Bhutan Observer received this beautiful letter from Ms Meiko Nishimizu, former World Bank Vice President for South Asia, in February 2009 in response to reporter Rabi C Dahal's story Ungar Diary. The story received the award for the Most Valuable Story (GNH story) in the second National Journalism Awards in 2010. I am reproducing this letter because it is so beautifully written with a lot of food for thought for us the Bhutanese.
Dear Mr. Rabi C Dahal,
Your Ungar Diary was a pure joy to read. Yes, Ungar is Drukyul, not Thimphu or Paro. That is how the bulk of her people live.
It was a joy because too many who roam the corridor of power and money tend not to see what you saw. Yes, they are “from villages” themselves. Of course, they “visit the rural areas.” But, one cannot see what you saw, unless one lives that life of basic human hardship even for a few nights.
Villagers of Ungar are fortunate. For too many, solid roof overhead is a mere dream, CGI or otherwise. They are invisible, and suffer in silence. Real life-experience like yours is the only way to see the world through the eyes of the invisible people.
No wonder, a Thimphu highway, urban “beautification” projects, domestic airports … Undoubtedly all necessary one day. But, I question, “What’s the priority? Why now?” What’s the priority, when all that money can make the simple dream of rural roads, electricity, or safe drinking water of the silent majority now? Why now, when today’s urban bias in public investments only end up accelerating the unnecessary rural-urban migration?
It was a joy because I am convinced that good journalism, like yours, is critical in changing that bias. In many countries where politics has become a money-making business, I know good journalists are the only remaining friends of the silent majority.
And, it was a pure joy, because that silent majority will harbor instability, extremism, and even revolution, if gone unattended for too long. These are the people who have nothing to lose.
Frustration of social, political, and economic exclusion, handed down generation after generation, will ignite a wrong fire in their belly.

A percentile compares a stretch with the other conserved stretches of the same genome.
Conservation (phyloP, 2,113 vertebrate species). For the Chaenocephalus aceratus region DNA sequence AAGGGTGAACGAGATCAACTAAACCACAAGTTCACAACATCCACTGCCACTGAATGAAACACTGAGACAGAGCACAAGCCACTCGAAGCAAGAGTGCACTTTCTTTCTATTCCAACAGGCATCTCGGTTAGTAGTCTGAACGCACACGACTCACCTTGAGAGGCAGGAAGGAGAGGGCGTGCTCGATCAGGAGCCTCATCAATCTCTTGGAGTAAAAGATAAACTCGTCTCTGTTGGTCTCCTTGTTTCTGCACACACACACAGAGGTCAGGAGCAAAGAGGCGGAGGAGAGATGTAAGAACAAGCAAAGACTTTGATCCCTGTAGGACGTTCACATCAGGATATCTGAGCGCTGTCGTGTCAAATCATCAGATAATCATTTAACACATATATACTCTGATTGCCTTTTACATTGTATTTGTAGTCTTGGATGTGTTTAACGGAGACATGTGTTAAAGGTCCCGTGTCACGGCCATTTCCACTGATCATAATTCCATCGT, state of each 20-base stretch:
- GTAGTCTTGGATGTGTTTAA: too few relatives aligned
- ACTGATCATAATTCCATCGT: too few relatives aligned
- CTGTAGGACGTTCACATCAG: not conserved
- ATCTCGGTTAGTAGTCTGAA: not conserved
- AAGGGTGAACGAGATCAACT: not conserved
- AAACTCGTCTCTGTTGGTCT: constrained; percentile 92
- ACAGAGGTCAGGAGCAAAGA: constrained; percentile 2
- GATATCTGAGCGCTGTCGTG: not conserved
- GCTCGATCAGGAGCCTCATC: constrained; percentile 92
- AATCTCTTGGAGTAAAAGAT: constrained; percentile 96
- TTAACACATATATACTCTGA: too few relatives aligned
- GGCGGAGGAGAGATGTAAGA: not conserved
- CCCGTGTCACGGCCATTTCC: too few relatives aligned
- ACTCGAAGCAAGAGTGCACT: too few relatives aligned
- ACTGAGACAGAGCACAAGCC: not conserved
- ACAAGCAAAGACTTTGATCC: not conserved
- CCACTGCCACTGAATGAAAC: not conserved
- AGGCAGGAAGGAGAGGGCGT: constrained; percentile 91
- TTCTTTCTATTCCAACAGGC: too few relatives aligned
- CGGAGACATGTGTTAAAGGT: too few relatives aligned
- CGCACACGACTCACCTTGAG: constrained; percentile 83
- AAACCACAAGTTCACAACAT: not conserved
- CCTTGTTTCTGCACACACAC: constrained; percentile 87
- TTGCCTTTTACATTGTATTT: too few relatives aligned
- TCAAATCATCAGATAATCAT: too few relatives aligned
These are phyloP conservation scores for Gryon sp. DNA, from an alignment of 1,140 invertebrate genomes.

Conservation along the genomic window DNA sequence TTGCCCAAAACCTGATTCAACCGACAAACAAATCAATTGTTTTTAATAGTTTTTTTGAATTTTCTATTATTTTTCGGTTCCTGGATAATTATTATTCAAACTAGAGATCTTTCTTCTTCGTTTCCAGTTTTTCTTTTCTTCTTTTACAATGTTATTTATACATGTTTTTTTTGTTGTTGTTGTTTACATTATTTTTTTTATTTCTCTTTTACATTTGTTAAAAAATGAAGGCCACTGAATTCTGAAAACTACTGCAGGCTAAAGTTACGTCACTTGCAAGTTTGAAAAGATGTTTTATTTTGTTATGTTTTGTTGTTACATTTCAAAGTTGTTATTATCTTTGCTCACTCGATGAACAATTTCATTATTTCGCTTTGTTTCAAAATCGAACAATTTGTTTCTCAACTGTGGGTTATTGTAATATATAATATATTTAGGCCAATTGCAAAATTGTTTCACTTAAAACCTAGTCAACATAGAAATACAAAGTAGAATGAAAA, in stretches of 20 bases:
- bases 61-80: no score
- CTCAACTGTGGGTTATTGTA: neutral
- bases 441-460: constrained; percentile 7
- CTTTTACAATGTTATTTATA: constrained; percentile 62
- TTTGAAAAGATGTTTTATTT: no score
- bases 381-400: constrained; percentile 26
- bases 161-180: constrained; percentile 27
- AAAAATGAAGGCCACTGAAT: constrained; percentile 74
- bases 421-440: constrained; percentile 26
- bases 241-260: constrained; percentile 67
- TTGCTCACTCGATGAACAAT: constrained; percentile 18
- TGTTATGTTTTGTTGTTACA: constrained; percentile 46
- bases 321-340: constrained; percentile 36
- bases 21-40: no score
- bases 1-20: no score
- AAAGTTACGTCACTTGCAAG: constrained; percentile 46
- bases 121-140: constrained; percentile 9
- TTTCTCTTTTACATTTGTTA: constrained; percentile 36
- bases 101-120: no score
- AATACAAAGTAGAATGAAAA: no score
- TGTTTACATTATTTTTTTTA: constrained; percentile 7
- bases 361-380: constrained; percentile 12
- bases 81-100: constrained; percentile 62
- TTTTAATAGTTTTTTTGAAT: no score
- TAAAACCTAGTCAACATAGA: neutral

All it takes is one, just one, trigger for them to scream “we’ve got nothing to lose!”. Today’s terrorism, in South Asia and beyond, all started like that.
So, as I see it, poverty alleviation is not a socio-economic cause. It is a national security issue, of the highest order.
May your leather jacket never lose “the smell of smoke”! I, too, have one — a shawl in my case — which will never see a wash. It is my most precious possession that has soaked up layers after layers of that “smell of smoke”, from villages and slums of South Asia… A Hazara tribe village in Afghanistan where my ama knows how to grow the world’s best grape only if there was water, and my apa spends several days out in the wilderness just to collect firewood. A Balochi tribe village near the border of Pakistan and Iran, where my skinny sisters harvest water from an underground channel apa tapped. A hamlet a stone’s throw away from Pakistan’s border with Afghanistan and China, where women want to “come out of this darkness” to learn how to read and write.
An untouchables’ village in Karnataka, India, where my ama and my baby sister are slowly dying of kitchen smoke. A Sri Lankan village, now swept away by that tidal wave, where my ama’s tears ran dry having lost all her sons to the war with Tamil Tigers. A Bangladeshi village afflicted by arsenic poison in drinking water, which politicians simply ignore. A Nepali Lama tribe village just below the Tibetan Plateau, where my kin family fears starvation in lean winter months, and my grandma told me “Kathmandu is far away … they don’t care or know about us, and never come to see us once the elections are over.” And in Bemji and Nabji villages of central Bhutan, where my better endowed kin folks share what little they can with the invisible people amongst them… I attach a couple of my writings on a similar topic. Please accept them as a humble gift, from an ex-banker to a shining journalist.
With fond respect,
Think Tank Sophia Bank